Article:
With a vow to slash the cost of government without resorting to “a mean spirit or a meat ax,” President Clinton on Monday announced another set of spending cuts in federal agencies.
Clinton said the latest reductions will save $13.1 billion and eliminate nearly 5,000 federal jobs over the next five years at the National Aeronautics and Space Administration, the Small Business Administration, the Interior Department and the Federal Emergency Management Agency.
The savings will be used to help pay for Clinton’s $60 billion middle-class tax cut, which he announced in December to counter much larger Republican tax reduction proposals.
Clinton insisted that his streamlining efforts are not only more realistic than those of his GOP rivals, they are more “humane and decent.”
He noted that his government-cutting plans would preserve summer jobs programs, subsidized school lunches and the national service corps, all targets of Republican budget-cutters on Capitol Hill.
The newest budget cuts will be deepest at NASA, which will lose $8 billion and 2,000 jobs over the next five years, representing roughly a 10 percent cut in budget and personnel over that period.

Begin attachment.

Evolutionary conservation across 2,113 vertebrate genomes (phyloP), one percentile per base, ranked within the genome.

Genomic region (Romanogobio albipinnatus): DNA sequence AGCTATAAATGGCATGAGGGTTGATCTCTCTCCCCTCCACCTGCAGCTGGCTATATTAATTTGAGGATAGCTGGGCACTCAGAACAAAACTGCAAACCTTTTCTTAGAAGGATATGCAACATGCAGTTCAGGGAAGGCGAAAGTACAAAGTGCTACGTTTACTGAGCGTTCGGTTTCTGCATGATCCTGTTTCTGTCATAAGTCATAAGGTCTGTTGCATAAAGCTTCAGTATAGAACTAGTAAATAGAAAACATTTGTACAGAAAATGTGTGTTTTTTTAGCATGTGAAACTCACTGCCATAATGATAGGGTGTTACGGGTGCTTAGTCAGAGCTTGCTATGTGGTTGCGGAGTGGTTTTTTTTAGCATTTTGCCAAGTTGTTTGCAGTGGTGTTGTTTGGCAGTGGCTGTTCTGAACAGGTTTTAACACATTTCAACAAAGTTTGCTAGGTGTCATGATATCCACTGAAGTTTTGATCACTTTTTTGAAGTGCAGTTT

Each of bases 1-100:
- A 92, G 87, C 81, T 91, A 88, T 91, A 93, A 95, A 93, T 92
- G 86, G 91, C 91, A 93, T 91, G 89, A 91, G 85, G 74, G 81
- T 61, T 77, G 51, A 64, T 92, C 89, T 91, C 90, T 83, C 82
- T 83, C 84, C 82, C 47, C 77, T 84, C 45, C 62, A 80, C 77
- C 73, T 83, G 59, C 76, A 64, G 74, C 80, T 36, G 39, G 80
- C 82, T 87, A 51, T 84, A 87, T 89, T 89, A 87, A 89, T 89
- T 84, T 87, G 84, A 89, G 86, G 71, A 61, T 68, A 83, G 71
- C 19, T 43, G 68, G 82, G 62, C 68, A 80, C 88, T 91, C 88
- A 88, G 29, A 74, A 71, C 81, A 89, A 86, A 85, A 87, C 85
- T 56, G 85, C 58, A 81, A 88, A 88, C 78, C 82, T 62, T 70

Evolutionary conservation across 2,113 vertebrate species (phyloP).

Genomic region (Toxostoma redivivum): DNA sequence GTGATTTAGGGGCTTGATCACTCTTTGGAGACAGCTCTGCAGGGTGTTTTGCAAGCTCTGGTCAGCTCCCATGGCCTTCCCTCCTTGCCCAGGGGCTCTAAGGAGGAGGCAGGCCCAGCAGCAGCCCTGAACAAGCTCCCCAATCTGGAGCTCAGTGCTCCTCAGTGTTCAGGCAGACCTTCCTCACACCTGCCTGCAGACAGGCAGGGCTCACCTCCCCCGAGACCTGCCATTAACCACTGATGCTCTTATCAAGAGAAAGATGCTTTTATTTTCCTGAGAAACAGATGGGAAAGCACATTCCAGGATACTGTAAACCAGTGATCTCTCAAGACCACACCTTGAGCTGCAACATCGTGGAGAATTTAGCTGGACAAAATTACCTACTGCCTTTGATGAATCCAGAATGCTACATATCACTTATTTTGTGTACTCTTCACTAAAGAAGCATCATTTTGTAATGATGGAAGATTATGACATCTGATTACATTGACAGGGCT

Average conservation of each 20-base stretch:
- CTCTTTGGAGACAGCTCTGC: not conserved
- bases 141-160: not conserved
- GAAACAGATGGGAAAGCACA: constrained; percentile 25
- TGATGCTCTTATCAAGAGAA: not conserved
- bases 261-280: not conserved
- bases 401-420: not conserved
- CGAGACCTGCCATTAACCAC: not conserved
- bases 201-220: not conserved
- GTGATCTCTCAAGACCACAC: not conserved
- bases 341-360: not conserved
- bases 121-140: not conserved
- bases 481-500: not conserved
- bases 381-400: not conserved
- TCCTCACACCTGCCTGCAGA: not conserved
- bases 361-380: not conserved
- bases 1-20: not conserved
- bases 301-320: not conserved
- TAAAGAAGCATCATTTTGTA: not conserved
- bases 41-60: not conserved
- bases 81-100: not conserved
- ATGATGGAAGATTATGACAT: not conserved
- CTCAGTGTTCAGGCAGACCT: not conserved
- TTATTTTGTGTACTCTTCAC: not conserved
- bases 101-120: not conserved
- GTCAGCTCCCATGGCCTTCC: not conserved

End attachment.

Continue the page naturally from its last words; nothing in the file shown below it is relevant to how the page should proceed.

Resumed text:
At Interior, officials are planning to turn over to states and American Indian tribes the job of collecting oil and mineral royalties on publicly owned land. Spinning off that function will save an estimated $69 million and 700 jobs over the next five years.
The agency also will close the Office of Territorial and International Affairs, a relic of America’s brief tenure as a colonial power. The office oversees relations with a number of Pacific islands that became U.S. territories under U.N. mandate after World War II, including Palau, the Marshall Islands and the Marianas Islands.
The savings from closing the office totals $5 million over five years.
Interior also will turn over to Maryland and Virginia several scenic parkways now maintained at federal expense - the BaltimoreWashington Parkway, the George Washington and Clara Barton Parkways and the Suitland Parkway. The federal government will contribute to their maintenance over the next three years and then phase out the payments.
Overall, Interior will contribute $3.8 billion in savings and 2,000 in job reductions.